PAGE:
No matter how smart we think we are, no matter how many degrees we might have, everyone (everyone!) has at least one embarrassing knowledge blindspot. You might be like Ted Mosby from the hit TV show How I Met Your Mother who pronounces ‘chameleon’ with the ‘ch’ like in ‘chocolate’ and the ‘leon’ part like the name Leon.

Or you might be like comedy writer Ariane Sherine who used to think that pigs would snuff out chocolate truffles from the ground like they do normal truffles. When Ariane shared this fun fact on the internet and added that one of her friends thought that Colonel Sanders’ bow on the KFC logo was a stickman body (we can’t unsee it now, by the way), she sparked an amusing thread about the most embarrassing misunderstandings that people have had. Scroll down, upvote your faves, and share your own embarrassing blindspots in the comments below! I’ll get the ball rolling by saying that I keep forgetting that New Zealand is to the Southeast of Australia—in my mind, it’s always to the Southwest! Whoops! Sorry, Kiwis.

"I share a lot of the knowledge blindspots other people have confessed to. For example, when I was young, I also thought the word ‘misled’ was pronounced ‘mizzled!’ And I’m sure I’m also guilty of hundreds of misunderstandings I can’t remember now," Ariane told Bored Panda. "I think that’s why the thread was so popular—everyone can identify with the idea of an embarrassing misunderstanding! Can’t help you with Colonel Sanders though—I fear that image is seared into your brain forever..." Scroll down for the rest of our interview with Ariane.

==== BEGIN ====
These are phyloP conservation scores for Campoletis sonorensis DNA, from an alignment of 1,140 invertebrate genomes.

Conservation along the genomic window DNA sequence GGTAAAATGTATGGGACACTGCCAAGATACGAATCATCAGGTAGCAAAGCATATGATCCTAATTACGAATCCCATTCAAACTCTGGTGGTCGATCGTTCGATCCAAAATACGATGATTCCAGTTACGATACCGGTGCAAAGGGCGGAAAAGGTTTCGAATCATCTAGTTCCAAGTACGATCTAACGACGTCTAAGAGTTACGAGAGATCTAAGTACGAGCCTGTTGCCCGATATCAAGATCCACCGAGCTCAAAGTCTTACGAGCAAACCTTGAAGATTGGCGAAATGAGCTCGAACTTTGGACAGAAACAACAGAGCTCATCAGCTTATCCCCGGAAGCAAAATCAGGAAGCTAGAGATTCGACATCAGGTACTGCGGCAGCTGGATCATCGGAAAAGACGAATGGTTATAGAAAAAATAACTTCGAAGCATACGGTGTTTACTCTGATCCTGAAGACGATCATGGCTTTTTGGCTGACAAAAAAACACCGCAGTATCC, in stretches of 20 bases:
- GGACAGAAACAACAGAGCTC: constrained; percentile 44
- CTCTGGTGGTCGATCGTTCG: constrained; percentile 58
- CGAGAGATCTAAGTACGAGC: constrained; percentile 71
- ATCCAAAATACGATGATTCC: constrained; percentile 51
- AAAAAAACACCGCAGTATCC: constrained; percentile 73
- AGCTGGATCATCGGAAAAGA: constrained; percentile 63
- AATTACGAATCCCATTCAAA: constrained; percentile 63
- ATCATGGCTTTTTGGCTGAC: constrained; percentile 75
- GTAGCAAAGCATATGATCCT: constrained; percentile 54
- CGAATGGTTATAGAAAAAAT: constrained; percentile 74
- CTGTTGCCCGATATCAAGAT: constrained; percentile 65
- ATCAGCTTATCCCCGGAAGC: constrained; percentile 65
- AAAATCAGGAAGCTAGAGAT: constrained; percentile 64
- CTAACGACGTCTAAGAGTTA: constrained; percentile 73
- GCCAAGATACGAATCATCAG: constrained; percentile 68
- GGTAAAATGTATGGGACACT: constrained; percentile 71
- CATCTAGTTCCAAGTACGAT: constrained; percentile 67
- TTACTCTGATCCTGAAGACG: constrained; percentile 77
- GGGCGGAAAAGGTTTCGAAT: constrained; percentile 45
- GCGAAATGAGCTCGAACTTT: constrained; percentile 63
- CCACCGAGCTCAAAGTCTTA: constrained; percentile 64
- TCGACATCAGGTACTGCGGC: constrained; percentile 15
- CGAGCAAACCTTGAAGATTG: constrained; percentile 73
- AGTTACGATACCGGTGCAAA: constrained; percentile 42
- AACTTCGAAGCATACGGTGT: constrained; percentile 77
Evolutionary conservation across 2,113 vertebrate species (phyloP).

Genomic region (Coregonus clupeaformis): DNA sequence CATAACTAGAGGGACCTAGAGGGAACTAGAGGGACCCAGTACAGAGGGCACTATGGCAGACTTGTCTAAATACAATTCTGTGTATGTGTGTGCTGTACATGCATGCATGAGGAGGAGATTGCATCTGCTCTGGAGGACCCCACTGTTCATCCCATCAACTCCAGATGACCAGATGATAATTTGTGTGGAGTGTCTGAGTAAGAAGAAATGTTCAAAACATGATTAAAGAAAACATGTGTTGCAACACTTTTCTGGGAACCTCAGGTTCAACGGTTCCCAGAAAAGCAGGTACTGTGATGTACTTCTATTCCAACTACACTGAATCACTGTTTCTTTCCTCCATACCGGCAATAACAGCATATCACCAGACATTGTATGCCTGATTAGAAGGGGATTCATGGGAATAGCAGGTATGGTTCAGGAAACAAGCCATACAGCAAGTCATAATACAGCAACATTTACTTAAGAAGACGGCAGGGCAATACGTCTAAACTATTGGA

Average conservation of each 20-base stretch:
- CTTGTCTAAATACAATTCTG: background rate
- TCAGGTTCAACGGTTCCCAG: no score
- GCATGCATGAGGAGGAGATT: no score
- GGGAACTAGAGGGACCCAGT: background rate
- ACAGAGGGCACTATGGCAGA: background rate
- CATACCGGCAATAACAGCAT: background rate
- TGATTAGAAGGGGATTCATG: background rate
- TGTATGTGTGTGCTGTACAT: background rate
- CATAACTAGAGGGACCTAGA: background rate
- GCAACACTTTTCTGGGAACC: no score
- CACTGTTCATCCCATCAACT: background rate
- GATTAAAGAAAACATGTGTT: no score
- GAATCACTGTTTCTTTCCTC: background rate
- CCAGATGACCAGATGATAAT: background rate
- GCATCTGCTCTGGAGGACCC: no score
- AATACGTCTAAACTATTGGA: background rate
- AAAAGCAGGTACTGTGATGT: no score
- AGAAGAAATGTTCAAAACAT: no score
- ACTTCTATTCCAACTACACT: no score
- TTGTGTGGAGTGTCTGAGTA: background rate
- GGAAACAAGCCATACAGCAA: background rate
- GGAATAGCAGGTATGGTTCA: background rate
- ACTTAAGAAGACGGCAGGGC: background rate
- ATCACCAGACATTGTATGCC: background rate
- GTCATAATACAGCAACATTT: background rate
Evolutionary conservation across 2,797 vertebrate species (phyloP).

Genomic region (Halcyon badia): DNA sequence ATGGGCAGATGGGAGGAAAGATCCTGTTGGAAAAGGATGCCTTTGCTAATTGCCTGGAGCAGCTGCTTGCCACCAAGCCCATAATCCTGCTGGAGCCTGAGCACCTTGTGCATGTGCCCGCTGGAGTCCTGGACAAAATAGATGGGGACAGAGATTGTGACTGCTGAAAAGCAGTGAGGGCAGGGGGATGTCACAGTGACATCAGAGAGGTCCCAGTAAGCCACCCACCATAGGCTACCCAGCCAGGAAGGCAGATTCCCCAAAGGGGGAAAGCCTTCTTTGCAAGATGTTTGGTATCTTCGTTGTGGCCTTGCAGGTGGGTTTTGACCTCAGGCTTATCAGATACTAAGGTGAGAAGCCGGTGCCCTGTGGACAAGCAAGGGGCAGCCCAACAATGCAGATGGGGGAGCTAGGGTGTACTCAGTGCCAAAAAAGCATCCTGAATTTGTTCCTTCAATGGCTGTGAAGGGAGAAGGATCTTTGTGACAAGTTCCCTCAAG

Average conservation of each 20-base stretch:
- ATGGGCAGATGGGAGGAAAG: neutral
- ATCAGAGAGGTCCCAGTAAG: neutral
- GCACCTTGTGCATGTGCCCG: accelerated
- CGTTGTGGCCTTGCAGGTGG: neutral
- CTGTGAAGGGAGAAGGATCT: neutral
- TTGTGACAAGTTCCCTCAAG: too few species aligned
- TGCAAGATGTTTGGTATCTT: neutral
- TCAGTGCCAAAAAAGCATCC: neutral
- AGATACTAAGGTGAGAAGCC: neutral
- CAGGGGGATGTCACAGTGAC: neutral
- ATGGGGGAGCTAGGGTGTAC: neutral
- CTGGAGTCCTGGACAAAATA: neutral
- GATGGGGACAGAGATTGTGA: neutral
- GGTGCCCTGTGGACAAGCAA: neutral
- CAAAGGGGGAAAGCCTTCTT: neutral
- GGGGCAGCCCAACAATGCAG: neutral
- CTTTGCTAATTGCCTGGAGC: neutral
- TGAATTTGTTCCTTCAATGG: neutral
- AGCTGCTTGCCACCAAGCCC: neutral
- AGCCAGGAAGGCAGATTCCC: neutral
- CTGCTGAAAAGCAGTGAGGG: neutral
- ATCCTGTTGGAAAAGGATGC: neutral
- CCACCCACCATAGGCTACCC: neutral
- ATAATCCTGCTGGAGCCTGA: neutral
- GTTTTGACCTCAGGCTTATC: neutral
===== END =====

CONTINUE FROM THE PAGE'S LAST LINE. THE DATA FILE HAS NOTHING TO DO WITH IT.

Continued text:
More info: ArianeSherine.co.uk | Twitter | Facebook | Instagram | YouTube

#1

Embarrasing-Misunderstanding-Stories

Report

Panda with Heart
Community Member
2 years ago

That is staying safe ..well done

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#2

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Evelína Zlá
Community Member
2 years ago

Can´t unseen it now....

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#3

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Ryukei Panda
Community Member
2 years ago

That would have been awesome though :)

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"I think some people think they’ll lose face if they admit to not knowing things. But no one can know everything! Having gaps in your knowledge is just a natural part of being human. And sometimes, as the thread proves, those gaps can be amusing!"

Ariane also revealed to Bored Panda what she's been up to during the Covid-19 quarantine. "I’ve been working on a really fun book for ages 8-12 set during the coronavirus lockdown. Unfortunately though, my agent has stopped work during lockdown, so if any children’s fiction publishers would like to read the manuscript, please hit me up! I’ve also been proofreading my next book, called How to Live to 100. It’s a funny health science book which tells you how to live a long and healthy life, and is out on October 1," she said.

#4

Embarrasing-Misunderstanding-Stories

tatedoll Report

Maik
Community Member
2 years ago